Last week's tremendous episode felt like a high-water mark for Halt and Catch Fire. When the series ends, "The Threshold" may wind up being the episode that everyone will name-check in order to say, "This is how good the show was." But thankfully, it ain't over yet.
This week's "You Are Not Safe" doesn't quite reach those same dramatic heights. No single moment compares to Donna and Cam's boardroom breakdown. After all, "The Threshold" was the earthquake foretold in the season premiere. It was the moment when everything fell apart. "You Are Not Safe" is necessarily about the aftershocks. We saw the cause, and this episode is a series of consequences, each of them less than what we want to see because the big, brave partnership behind Mutiny has dissolved. Of course it's not quite as edge-of-the-seat remarkable. It never could be.
And yet, "You Are Not Safe" is better and more wrenching than it has any right to be. This is partially because of its accelerated timeline: The four-month time jump gives us a huge bite of the aftermath, rather than dragging it out at an excruciating pace. It also confirms the monumental consequences of the split in "The Threshold." There are no take-backs, no fixes. Life zips along from that turning point, irreversible and with depressing speed. The other notable thing about the episode is that it's wistfully sad, and not just for its gut-punch ending. In each story line — as Donna pursues Mutiny's IPO, as Cameron figures out what her life will look like, as Joe and Gordon try to revive the NSFNET project — there are little touches of humor, melancholy, and wistfulness. Until the very end, I'm not sure that anyone really regrets what happened. But they're certainly sad.
Those sad, frustrated moments are everywhere. You can see it as Donna struggles to prepare for IPO presentations to big firms, stumbling over how to explain Mutiny's growth plateau and Cameron's departure. It's there when Bos charges out of the meeting, frustrated that he's been forced into this position. It's there as Gordon and Joe realize they have to put the NSFNET project on hold, and as Gordon tells Joe that he's sick. It's written all over that beautiful Halloween scene between Joe and Cameron, where as much is left unsaid as it is spoken aloud. (That scene also features one of my favorite lines in the episode, as Cameron opens the door and finds Joe on the porch: "Oh look, it's a very tall child dressed as Joe MacMillan.")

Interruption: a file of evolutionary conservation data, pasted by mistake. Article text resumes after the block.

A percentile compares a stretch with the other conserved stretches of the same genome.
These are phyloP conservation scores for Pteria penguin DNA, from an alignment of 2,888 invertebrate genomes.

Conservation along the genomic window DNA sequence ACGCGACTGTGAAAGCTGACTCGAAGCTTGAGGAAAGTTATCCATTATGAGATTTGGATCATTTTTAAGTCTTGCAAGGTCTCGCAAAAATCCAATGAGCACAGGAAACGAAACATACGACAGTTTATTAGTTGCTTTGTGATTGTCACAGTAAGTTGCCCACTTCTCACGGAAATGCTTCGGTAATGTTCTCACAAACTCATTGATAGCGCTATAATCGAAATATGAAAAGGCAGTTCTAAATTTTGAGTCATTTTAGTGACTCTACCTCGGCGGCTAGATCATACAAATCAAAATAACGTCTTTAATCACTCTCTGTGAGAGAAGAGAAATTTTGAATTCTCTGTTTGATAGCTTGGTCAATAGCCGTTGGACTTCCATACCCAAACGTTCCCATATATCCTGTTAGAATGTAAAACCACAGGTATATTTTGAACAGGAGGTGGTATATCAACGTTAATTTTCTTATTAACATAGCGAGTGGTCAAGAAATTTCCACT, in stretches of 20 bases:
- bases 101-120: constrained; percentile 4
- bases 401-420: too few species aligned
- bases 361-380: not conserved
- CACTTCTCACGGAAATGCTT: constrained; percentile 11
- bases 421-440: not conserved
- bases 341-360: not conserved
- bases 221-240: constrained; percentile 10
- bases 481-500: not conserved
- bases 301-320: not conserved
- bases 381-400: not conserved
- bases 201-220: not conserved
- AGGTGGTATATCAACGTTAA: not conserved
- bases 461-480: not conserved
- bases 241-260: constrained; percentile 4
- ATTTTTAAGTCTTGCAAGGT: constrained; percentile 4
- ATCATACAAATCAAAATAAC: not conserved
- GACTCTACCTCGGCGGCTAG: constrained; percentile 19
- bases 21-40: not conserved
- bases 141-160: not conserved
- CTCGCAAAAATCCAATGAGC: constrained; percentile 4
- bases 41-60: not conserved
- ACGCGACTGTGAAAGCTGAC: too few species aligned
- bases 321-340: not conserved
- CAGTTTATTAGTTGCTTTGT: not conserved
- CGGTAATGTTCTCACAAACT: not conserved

It's also to HACF's credit that no clear winners exist in the aftermath of this collapse. There are some terrible outcomes, and there are some very small moments that almost look like victories. Despite the excitement and optimism for Mutiny's IPO success, it is a huge flop, and Donna's left hyperventilating in her fancy hotel room. Without a doubt, the IPO was a terrible decision, as history told us it had to be. It is a loss. But even the moments that look like successes are full of their own nuanced melancholy. Cameron does not gloat about the Mutiny failure; instead, she seems truly conflicted over whether she wants it to go well or go badly, and it's clear that neither option would feel good to her. The episode's sole unadulterated moment of triumph — Cameron describing The Space Bike Chronicles to Tom — is still full of contemplative longing. She's built a game about a space adventurer on a quest for wisdom and happiness. There's no way to win. You achieve enlightenment, and then you just keep playing.
Donna's only ostensible triumph is even less happy. Gordon wakes up the kids in California so they can watch their mother tout her company on TV. Donna is killing her '80s Working Girl look. This should be Mutiny's big coming-out moment. Then the interviewer shuts down her explanation about modems, and puts the most depressing spin imaginable on Mutiny's vanishingly rare female leadership — can we use this to buy shoes? "Finally! Something about computers to get excited about."